KLASZUS: I reached out to the transit union about this. Mike Mahar, president of Amalgamated Transit Union Local 583, said the driver shortage it a real issue right now—not only is Calgary Transit understaffed, but the drivers that are there are overextended.
MIKE MAHAR: They've been running on overtime, and often forced overtime. Running a crew that's been suffering through a pandemic for two and a half years, and the mental exhaustion and all those things that have that have taken hold because of the long-term work environment. It just exacerbates the problem...
It takes a long time to train up a transit operator. You can't just put out a posting and have somebody on the job two weeks later. There's a lengthly screening, there's all the vulnerable sector searches and all those things. So it takes months to just to screen through after they've put out a posting to hire. Then when they made their final selection, and they'll hire a dozen people, seven or eight of them will make it through the training. And so they've lost quite a few then. And then a number of them, after they've been on the job for a little while, find that it wasn't for them.
KLASZUS: This is an issue that goes beyond Calgary Transit, and beyond the city itself. There’s a province-wide shortage of school bus drivers right now. Mahar pointed out that the city’s decision to lay off hundreds of drivers at the start of the pandemic didn’t help.
MAHAR: And so when they started chasing the eight ball, that ball was halfway down the table. I'm actually worried for the system and worried for our members as to when they're going to catch up. Because right now, we're heading right back into flu season. And again that absenteeism is going to going to spike. It's so predictable. It does it every year. And by January, we'll have 200, 250 operators off on any given day because of the flu and those types of things.
If you want people to use buses, give them some bus service they can use.
How transit routes will change—and have already
KLASZUS: So what does all of this mean for you? The RouteAhead refresh will likely focus heavily on the primary transit network. And if that’s the direction that the transit system goes, you might experience better or worse service, depending on where you live. That’s already happened to a point, as the city builds up and focuses on its BRT network.
I can use my own situation as an example. I used to be able to take the route 19 bus from my house in Renfrew to the University of Calgary. One bus all the way there. But when the MAX Orange bus was introduced in 2018, my route now had me walking 15 minutes to the BRT bus stop on 16th Avenue. I asked Calgary Transit planner Fil Majcherkiewicz about this specific situation.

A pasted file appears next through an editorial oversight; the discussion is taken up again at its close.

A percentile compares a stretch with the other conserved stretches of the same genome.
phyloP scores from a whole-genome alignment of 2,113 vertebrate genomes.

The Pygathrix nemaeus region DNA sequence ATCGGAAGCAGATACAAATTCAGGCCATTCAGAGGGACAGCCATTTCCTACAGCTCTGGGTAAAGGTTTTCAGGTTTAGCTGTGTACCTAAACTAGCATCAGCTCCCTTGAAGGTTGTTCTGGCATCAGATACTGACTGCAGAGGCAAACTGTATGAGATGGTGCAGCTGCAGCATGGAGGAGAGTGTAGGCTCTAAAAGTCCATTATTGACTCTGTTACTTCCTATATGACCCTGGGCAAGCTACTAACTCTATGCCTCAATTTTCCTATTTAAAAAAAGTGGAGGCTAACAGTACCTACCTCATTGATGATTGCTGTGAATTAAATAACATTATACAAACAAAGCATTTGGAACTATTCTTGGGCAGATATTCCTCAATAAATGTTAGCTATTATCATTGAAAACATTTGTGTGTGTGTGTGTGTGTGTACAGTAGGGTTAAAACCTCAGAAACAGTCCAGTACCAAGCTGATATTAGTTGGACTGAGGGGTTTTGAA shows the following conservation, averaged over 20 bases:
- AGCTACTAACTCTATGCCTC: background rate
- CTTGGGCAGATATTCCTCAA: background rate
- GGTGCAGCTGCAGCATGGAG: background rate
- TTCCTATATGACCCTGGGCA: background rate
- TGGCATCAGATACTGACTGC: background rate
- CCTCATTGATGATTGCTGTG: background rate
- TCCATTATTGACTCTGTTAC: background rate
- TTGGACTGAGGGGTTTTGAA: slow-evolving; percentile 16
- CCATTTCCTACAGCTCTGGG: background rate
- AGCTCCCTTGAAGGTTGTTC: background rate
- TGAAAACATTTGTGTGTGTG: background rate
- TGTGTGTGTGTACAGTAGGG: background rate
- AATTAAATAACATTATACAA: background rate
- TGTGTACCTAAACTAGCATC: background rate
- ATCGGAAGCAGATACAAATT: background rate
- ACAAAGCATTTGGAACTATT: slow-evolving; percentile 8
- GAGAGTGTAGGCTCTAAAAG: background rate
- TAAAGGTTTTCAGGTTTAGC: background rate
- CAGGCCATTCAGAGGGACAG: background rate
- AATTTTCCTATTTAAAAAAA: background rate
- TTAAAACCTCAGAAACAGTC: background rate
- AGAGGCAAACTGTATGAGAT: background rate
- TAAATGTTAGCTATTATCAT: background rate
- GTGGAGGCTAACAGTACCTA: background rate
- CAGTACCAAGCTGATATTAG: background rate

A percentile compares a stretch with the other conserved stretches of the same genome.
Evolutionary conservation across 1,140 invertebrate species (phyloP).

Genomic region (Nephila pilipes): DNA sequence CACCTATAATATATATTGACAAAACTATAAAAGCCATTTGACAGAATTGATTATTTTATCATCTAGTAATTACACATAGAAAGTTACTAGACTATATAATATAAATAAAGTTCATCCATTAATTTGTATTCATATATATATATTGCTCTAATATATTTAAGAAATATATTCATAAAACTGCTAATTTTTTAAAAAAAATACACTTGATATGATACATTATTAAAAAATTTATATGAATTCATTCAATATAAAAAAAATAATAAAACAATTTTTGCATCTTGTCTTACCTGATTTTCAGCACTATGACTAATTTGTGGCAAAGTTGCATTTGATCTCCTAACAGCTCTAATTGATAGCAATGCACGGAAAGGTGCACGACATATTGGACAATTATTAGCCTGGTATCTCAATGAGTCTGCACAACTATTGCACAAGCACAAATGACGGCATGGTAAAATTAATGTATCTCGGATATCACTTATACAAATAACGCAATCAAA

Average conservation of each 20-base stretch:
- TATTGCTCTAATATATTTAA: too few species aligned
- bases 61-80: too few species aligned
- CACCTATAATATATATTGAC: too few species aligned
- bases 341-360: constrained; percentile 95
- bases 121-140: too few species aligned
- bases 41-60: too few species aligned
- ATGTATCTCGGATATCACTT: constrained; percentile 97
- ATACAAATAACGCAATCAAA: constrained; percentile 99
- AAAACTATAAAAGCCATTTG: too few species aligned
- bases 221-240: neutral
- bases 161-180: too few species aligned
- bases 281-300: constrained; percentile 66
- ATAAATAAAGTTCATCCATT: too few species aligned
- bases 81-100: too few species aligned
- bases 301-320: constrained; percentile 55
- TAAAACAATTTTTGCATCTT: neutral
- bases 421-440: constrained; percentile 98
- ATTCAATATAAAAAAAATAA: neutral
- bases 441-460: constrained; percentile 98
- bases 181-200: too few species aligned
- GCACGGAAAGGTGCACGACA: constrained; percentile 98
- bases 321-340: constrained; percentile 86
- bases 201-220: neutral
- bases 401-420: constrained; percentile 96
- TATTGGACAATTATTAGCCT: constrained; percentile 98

KLASZUS: BRT, it's a good thing. But now, if I want to go to the university, I'm taking a bus to the Lions Park LRT station or I'm walking 15 minutes to Orange MAX stop. So I'm curious about those kinds of exchanges.
MAJCHERKIEWICZ: Certainly, and I think maybe I can reach to some of our design network principles. Even starting with RouteAhead, where there is a direction that we should be moving more towards connective network versus a duplicative one. And also that our routes should be more direct. And that we're willing to trade off perhaps a little bit more walk distance for routes that are faster to get you to your destination. And I think you see both of those elements at play in this specific example.
Yes, you might have a slightly longer walk to get to MAX Orange than you would to, say, route 19. But MAX Orange takes you to your destination faster, for most people, than route 19 would.
KLASZUS: For the record, it’s not a slightly longer walk in my case. We’re talking about a 15 minute walk versus a five minute one. But anyways, the point is more changes like these are likely coming, and they’re not always easy. Councillor Peter Demong pointed this out earlier this year. Council was discussing the citywide growth strategy. And this includes two new BRT projects that are meant to connect industrial areas with residential areas in the southeast.
COUNCILLOR PETER DEMONG: I appreciate you're trying to create an efficient system, ostensibly to get people to work. But if you don't have the buses at the other end dropping them off at residences or picking them up in the morning... what use is there? I'm hard pressed to put $20 million of op costs into a new couple of BRT systems when Ward 14 just got their transit slashed. I can't say that I'm impressed.